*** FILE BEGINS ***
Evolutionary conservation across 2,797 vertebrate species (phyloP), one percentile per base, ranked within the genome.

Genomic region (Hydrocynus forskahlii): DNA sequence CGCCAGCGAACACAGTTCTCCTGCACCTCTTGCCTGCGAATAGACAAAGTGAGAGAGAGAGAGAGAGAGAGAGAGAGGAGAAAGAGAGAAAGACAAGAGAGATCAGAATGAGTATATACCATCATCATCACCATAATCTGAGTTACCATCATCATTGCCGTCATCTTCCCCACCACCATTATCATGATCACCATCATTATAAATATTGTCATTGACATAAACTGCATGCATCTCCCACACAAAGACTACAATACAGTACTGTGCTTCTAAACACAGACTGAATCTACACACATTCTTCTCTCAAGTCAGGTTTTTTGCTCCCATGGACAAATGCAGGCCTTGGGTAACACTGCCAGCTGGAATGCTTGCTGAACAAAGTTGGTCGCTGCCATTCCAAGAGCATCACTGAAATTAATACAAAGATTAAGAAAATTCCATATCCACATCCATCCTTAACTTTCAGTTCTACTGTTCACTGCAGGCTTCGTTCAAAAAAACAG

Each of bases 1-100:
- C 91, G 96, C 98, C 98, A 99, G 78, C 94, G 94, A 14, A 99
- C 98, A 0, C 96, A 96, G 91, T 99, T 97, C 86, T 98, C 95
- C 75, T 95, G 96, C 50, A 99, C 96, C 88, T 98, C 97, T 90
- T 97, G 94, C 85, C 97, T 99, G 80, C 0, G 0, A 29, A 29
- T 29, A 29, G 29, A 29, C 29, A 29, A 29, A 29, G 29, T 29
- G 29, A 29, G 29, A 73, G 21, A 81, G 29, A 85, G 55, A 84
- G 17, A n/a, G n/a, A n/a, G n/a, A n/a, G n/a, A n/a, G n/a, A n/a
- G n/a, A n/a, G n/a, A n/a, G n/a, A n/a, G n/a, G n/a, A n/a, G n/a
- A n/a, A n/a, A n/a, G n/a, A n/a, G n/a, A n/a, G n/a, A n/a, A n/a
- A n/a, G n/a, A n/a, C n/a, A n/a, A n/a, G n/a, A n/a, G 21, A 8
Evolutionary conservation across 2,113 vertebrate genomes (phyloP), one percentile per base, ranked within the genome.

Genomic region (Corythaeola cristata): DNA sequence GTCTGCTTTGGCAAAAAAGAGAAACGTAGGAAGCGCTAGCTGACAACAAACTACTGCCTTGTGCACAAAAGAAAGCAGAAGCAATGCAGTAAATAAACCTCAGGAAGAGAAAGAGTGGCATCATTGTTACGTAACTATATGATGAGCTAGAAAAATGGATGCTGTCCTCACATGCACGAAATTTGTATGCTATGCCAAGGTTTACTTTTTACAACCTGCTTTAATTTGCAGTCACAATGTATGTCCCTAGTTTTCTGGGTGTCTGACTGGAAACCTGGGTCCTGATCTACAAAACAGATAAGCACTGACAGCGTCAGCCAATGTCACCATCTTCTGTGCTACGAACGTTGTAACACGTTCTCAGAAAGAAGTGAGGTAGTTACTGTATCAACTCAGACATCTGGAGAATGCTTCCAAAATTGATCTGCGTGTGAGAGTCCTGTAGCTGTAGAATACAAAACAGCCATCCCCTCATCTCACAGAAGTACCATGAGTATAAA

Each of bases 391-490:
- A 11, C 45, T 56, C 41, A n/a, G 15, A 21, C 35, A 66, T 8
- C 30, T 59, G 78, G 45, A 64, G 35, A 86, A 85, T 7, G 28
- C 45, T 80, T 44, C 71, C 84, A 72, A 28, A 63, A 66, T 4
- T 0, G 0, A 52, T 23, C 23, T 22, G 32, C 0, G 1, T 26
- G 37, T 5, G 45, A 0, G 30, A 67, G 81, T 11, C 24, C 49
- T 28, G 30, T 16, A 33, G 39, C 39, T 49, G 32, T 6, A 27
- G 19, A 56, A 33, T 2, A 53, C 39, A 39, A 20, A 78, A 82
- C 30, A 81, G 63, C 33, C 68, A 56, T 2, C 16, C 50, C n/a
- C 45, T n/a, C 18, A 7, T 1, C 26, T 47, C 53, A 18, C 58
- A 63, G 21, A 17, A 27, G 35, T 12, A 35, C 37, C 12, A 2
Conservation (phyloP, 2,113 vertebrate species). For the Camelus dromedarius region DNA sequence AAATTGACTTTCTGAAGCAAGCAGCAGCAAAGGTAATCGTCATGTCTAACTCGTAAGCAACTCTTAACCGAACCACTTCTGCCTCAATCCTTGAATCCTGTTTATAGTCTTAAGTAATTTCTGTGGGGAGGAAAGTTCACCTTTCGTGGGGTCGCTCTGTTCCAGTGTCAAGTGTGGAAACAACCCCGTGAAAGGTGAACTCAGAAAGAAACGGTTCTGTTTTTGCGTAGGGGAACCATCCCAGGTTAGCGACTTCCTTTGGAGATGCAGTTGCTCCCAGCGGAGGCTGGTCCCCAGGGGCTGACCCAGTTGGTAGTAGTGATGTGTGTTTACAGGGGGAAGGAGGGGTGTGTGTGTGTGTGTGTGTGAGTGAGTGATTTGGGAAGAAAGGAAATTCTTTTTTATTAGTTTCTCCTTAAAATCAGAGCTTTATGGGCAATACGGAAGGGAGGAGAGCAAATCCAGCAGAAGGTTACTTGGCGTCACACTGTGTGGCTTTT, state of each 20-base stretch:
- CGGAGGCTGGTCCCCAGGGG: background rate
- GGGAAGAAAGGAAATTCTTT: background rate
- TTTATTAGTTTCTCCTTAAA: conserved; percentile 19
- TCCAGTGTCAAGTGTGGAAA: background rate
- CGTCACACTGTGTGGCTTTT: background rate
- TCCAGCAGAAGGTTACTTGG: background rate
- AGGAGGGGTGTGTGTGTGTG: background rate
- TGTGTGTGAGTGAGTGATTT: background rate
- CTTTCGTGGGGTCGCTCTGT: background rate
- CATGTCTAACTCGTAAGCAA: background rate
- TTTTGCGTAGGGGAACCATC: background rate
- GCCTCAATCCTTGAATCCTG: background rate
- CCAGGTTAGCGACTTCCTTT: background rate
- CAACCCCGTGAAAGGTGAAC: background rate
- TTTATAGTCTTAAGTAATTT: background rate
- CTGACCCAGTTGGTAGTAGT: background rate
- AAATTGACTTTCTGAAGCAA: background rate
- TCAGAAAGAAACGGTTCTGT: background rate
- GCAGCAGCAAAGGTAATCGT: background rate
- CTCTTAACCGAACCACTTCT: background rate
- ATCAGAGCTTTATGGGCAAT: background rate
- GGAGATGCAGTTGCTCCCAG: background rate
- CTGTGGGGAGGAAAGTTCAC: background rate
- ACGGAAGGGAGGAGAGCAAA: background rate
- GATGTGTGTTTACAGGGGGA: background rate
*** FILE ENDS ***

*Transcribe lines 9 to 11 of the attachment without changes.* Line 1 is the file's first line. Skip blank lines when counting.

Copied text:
- G 29, A 29, G 29, A 73, G 21, A 81, G 29, A 85, G 55, A 84
- G 17, A n/a, G n/a, A n/a, G n/a, A n/a, G n/a, A n/a, G n/a, A n/a
- G n/a, A n/a, G n/a, A n/a, G n/a, A n/a, G n/a, G n/a, A n/a, G n/a